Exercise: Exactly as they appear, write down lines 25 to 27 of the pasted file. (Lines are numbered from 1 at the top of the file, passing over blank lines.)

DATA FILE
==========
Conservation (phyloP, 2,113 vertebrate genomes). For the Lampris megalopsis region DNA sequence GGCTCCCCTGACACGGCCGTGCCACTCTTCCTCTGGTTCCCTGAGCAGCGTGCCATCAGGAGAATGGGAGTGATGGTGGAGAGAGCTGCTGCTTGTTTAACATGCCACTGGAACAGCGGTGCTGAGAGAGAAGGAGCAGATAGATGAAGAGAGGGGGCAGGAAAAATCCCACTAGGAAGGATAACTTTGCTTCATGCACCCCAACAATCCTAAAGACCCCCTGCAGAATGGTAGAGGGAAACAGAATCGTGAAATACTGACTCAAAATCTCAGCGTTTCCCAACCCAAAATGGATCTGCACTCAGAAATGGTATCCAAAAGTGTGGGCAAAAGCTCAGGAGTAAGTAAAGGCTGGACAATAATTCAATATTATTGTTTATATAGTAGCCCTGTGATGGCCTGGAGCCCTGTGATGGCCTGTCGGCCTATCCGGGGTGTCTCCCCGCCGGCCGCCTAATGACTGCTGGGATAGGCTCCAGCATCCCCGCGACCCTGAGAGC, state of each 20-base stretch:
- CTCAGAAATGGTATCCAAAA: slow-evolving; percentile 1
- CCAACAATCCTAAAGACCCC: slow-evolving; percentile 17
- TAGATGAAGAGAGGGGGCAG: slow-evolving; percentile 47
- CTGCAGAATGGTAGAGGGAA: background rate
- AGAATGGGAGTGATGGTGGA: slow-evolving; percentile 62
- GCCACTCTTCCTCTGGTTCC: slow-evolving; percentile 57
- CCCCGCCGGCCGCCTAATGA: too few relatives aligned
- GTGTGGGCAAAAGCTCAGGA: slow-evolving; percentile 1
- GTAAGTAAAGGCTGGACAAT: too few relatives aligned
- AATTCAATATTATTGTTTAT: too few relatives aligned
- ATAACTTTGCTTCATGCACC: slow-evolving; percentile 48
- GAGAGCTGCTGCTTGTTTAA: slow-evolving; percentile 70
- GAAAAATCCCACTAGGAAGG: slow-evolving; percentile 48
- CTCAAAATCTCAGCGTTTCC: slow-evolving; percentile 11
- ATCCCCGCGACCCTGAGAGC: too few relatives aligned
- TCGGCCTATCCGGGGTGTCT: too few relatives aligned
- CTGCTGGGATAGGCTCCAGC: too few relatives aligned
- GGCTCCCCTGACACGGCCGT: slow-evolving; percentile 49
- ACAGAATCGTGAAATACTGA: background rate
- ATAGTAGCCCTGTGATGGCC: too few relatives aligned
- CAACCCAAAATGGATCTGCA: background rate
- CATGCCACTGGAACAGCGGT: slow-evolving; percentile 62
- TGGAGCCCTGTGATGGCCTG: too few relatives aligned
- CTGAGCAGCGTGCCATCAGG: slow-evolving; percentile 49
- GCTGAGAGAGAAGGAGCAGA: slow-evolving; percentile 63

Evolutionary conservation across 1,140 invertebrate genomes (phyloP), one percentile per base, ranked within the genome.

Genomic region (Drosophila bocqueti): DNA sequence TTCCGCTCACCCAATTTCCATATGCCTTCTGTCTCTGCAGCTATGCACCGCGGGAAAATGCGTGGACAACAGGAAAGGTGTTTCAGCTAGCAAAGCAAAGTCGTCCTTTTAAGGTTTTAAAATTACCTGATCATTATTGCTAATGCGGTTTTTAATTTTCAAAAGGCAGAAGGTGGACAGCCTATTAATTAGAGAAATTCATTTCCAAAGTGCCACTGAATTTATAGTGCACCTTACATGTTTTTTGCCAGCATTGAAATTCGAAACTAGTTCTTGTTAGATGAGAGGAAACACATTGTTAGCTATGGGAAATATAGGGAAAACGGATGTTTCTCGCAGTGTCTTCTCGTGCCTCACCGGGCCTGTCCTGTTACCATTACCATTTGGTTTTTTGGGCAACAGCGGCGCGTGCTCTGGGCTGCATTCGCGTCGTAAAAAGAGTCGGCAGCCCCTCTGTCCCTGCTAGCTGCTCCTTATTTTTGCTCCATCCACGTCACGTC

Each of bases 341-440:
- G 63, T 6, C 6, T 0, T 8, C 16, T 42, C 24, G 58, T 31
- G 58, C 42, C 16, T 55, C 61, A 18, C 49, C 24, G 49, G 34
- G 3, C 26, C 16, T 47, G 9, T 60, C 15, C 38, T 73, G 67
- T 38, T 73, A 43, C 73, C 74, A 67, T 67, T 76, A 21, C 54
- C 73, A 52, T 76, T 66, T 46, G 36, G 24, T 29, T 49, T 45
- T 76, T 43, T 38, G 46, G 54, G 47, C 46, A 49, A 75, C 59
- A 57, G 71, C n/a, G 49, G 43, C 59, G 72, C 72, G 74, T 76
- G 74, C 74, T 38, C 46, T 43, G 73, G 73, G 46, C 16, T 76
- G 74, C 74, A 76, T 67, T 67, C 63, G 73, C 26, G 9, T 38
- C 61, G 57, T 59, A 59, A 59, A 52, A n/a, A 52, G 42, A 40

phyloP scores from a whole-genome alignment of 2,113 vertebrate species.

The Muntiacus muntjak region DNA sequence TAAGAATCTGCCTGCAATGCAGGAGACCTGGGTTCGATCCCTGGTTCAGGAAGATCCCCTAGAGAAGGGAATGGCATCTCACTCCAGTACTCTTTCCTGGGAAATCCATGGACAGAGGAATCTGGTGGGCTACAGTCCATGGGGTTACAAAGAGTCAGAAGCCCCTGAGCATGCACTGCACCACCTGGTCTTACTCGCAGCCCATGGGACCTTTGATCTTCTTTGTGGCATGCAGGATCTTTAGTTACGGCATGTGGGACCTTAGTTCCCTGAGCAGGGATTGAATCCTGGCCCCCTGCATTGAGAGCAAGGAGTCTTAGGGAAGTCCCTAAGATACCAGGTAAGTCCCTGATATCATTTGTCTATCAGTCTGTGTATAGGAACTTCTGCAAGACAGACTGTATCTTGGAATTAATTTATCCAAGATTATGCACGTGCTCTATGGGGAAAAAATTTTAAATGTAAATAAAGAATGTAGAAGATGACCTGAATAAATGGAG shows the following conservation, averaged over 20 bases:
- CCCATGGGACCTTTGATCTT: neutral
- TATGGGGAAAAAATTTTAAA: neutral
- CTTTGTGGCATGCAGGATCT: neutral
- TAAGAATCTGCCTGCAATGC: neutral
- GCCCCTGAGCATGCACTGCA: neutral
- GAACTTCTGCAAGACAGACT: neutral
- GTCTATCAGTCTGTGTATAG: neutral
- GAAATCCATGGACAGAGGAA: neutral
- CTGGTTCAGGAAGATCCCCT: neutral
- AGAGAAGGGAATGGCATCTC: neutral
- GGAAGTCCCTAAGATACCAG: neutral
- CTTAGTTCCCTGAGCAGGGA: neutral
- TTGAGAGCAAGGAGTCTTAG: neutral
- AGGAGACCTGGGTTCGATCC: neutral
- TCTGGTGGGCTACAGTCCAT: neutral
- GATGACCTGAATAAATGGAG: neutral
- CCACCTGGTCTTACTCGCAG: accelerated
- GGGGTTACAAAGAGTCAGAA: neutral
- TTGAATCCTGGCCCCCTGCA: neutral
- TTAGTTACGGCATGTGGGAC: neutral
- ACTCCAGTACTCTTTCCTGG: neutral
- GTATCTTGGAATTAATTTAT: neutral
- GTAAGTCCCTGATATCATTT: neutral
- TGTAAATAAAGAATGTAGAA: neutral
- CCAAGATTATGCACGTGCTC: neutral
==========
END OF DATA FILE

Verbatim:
- CTGAGCAGCGTGCCATCAGG: slow-evolving; percentile 49
- GCTGAGAGAGAAGGAGCAGA: slow-evolving; percentile 63

Evolutionary conservation across 1,140 invertebrate genomes (phyloP), one percentile per base, ranked within the genome.